|By Marc Shapiro, The Capital, Annapolis,
Md.McClatchy-Tribune Regional News
Aug. 4, 2009--The ribbon cutting at the BWI Aloft Hotel last week marked the opening of a new hotel, but the gala event also could have served as a wake for the county's seven-year-long hotel building boom.
With dozens of hotels now dotting the landscape surrounding BWI Thurgood Marshall Airport, Aloft is likely to be the last new hotel opening for the foreseeable future.
"We've built probably a few too many too fast," said Lou Zagarino, immediate past chairman of the BWI Business Partnership and a longtime observer of the local hospitality economy. "Demand ... is soft compared to the amount of supply that we have."
As the recession has curtailed business and recreational travel, occupancy in county hotels has fallen. In June, the countywide occupancy rate was 64.5, down from 66.5 a year ago and 70 percent in June 2007, according to Smith Travel Research.
Of the 18 hotels that opened in the county since 2002, 12 are near BWI or Arundel Mills in Hanover. Four were in the Annapolis area.
While 10 more are either in the county permitting process or proposed on paper, none are within sight of starting construction, according to the Anne Arundel County Economic Development Corp.
"Not too much will happen for a couple of years," Zagarino said. "The industry will take a step back and take a look at where we stand."
Signs of the slowdown can be seen across the county -- Crosswinds, the $437 million, five-hotel resort proposed in Linthicum by developer Heffner and Weber, is on hold.
County Executive John R. Leopold has rejected the development management company's request for $62.8 million in tax-increment financing and special tax bonds. The project was central to the executive's concept of creating an Aerotropolis, where people would work, live and shop around the airport.
"In these challenging times, with the sluggish economy, the administration feels that it is not cost beneficial to taxpayers at this time to move forward," Leopold said. "I am still intrigued by the concept of Aerotropolis and I believe it has merit."
A hotel planned as part of the Annapolis Towne Centre also has been shelved.
As occupancy has fallen, so have profits. Revenue is down 6 percent and hotels have cut rates to stay competitive, said Connie Del Signore, president and CEO of the Annapolis and Anne Arundel County Conference and Visitors Bureau.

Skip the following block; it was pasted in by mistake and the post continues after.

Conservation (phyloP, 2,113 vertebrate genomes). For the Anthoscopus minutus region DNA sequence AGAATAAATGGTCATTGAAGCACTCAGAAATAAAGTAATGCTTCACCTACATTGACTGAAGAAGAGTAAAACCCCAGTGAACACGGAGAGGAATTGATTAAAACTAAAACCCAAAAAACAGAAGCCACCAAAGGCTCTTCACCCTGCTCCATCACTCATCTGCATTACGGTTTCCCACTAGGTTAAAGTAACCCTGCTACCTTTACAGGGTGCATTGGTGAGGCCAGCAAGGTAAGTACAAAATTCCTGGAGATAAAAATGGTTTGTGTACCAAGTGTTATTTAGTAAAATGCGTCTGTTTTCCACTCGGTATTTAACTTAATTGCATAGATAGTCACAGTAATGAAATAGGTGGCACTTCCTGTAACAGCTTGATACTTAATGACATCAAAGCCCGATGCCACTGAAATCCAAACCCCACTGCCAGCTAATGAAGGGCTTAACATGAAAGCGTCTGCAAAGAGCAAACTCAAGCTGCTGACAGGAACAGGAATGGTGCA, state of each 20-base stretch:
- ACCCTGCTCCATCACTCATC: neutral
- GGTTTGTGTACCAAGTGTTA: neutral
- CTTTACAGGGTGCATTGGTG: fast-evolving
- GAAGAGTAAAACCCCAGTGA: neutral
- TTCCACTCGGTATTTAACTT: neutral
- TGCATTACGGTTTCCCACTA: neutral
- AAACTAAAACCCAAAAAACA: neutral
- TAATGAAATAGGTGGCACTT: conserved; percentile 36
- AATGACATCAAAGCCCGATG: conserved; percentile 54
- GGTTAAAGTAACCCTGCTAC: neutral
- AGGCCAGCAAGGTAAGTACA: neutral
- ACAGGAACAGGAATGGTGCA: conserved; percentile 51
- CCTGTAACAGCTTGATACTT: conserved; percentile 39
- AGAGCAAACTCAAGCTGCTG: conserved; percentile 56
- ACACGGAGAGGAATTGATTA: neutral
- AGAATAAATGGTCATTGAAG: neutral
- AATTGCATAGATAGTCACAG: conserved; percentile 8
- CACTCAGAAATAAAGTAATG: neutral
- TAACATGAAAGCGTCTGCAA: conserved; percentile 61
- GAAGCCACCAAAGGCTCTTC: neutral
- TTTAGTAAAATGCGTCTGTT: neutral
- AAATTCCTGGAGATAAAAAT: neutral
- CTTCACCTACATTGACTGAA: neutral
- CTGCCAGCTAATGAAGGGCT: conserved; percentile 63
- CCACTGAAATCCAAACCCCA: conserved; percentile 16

The average daily rate in June was $102, when last year it was $115, according to Smith Travel Research.
"We're selling the same amount of rooms (as last year), but everyone is getting 10 to 12 percent less dollars for every room we're selling," said Zagarino, who sold his property in Linthicum in 2007. "Unfortunately, that's where the profit is."
Del Signore said a pause in new construction might be a good thing for existing hotels.
"At this point, we're giving an opportunity for our demand to match our supply," she said.
Although hotels are making less money, the long-term impact of the boom can still be felt at the tax-collection office.
Hotel tax revenue for the county has increased by about $1 million each year since the hotel boom began. In 2003, when there were 7,500 hotel rooms in the county, hotel taxes pulled in $10 million. In 2008, when the number of rooms was close to 11,000, the taxes pulled in $15 million.
Those figures don't include Annapolis, which has brought in about $2 million in taxes for the city over the past few years.
Del Signore said BWI and Annapolis are different markets which have different customers.
"(BWI) relies on the headquartered corporations that are out there, defense contractors, BWI Airport," she said. "They're absorbing a lot of new inventory where Annapolis is absorbing a small amount of inventory."
All that money has made the hotel tax a political football. Over county objections, state lawmakers passed legislation this year guaranteeing the bureau 7 percent of all hotel tax receipts to fund tourism efforts.
That will cap at 17 percent in 2013, giving the bureau nearly $2 million more than it currently receives.